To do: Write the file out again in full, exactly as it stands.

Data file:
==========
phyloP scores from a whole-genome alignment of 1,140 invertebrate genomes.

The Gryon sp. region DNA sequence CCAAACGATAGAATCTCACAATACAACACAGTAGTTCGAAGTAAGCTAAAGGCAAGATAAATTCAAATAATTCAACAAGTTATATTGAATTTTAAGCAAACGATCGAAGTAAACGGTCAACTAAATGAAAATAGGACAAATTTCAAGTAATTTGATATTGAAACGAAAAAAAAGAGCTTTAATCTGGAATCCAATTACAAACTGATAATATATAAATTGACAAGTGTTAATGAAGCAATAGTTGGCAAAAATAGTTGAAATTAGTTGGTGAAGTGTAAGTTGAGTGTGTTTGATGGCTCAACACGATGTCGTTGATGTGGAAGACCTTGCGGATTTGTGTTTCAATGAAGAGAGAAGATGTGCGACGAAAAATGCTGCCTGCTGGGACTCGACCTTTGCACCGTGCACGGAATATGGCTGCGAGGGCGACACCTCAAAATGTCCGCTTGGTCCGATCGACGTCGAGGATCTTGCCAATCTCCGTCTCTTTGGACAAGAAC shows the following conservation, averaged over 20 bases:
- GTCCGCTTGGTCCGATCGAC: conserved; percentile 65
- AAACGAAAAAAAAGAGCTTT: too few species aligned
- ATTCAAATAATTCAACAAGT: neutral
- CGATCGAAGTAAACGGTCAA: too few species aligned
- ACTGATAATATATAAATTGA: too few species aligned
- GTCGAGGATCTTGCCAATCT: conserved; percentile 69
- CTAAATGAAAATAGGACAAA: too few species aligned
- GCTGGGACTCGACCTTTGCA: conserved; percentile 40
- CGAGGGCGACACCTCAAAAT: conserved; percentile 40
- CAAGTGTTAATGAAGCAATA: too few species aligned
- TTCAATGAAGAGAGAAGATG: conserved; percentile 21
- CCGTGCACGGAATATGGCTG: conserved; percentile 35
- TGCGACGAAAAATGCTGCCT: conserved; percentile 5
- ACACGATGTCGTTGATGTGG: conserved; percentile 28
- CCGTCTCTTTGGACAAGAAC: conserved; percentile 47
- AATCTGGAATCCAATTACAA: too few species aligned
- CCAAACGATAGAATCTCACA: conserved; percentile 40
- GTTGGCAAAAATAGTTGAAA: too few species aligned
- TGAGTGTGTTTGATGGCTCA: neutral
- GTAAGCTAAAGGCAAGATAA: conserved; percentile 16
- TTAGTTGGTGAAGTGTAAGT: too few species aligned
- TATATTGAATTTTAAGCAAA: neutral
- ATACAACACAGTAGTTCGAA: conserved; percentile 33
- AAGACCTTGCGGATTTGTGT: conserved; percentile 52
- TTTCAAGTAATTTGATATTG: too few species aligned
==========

phyloP scores from a whole-genome alignment of 1,140 invertebrate genomes.

The Gryon sp. region DNA sequence CCAAACGATAGAATCTCACAATACAACACAGTAGTTCGAAGTAAGCTAAAGGCAAGATAAATTCAAATAATTCAACAAGTTATATTGAATTTTAAGCAAACGATCGAAGTAAACGGTCAACTAAATGAAAATAGGACAAATTTCAAGTAATTTGATATTGAAACGAAAAAAAAGAGCTTTAATCTGGAATCCAATTACAAACTGATAATATATAAATTGACAAGTGTTAATGAAGCAATAGTTGGCAAAAATAGTTGAAATTAGTTGGTGAAGTGTAAGTTGAGTGTGTTTGATGGCTCAACACGATGTCGTTGATGTGGAAGACCTTGCGGATTTGTGTTTCAATGAAGAGAGAAGATGTGCGACGAAAAATGCTGCCTGCTGGGACTCGACCTTTGCACCGTGCACGGAATATGGCTGCGAGGGCGACACCTCAAAATGTCCGCTTGGTCCGATCGACGTCGAGGATCTTGCCAATCTCCGTCTCTTTGGACAAGAAC shows the following conservation, averaged over 20 bases:
- GTCCGCTTGGTCCGATCGAC: conserved; percentile 65
- AAACGAAAAAAAAGAGCTTT: too few species aligned
- ATTCAAATAATTCAACAAGT: neutral
- CGATCGAAGTAAACGGTCAA: too few species aligned
- ACTGATAATATATAAATTGA: too few species aligned
- GTCGAGGATCTTGCCAATCT: conserved; percentile 69
- CTAAATGAAAATAGGACAAA: too few species aligned
- GCTGGGACTCGACCTTTGCA: conserved; percentile 40
- CGAGGGCGACACCTCAAAAT: conserved; percentile 40
- CAAGTGTTAATGAAGCAATA: too few species aligned
- TTCAATGAAGAGAGAAGATG: conserved; percentile 21
- CCGTGCACGGAATATGGCTG: conserved; percentile 35
- TGCGACGAAAAATGCTGCCT: conserved; percentile 5
- ACACGATGTCGTTGATGTGG: conserved; percentile 28
- CCGTCTCTTTGGACAAGAAC: conserved; percentile 47
- AATCTGGAATCCAATTACAA: too few species aligned
- CCAAACGATAGAATCTCACA: conserved; percentile 40
- GTTGGCAAAAATAGTTGAAA: too few species aligned
- TGAGTGTGTTTGATGGCTCA: neutral
- GTAAGCTAAAGGCAAGATAA: conserved; percentile 16
- TTAGTTGGTGAAGTGTAAGT: too few species aligned
- TATATTGAATTTTAAGCAAA: neutral
- ATACAACACAGTAGTTCGAA: conserved; percentile 33
- AAGACCTTGCGGATTTGTGT: conserved; percentile 52
- TTTCAAGTAATTTGATATTG: too few species aligned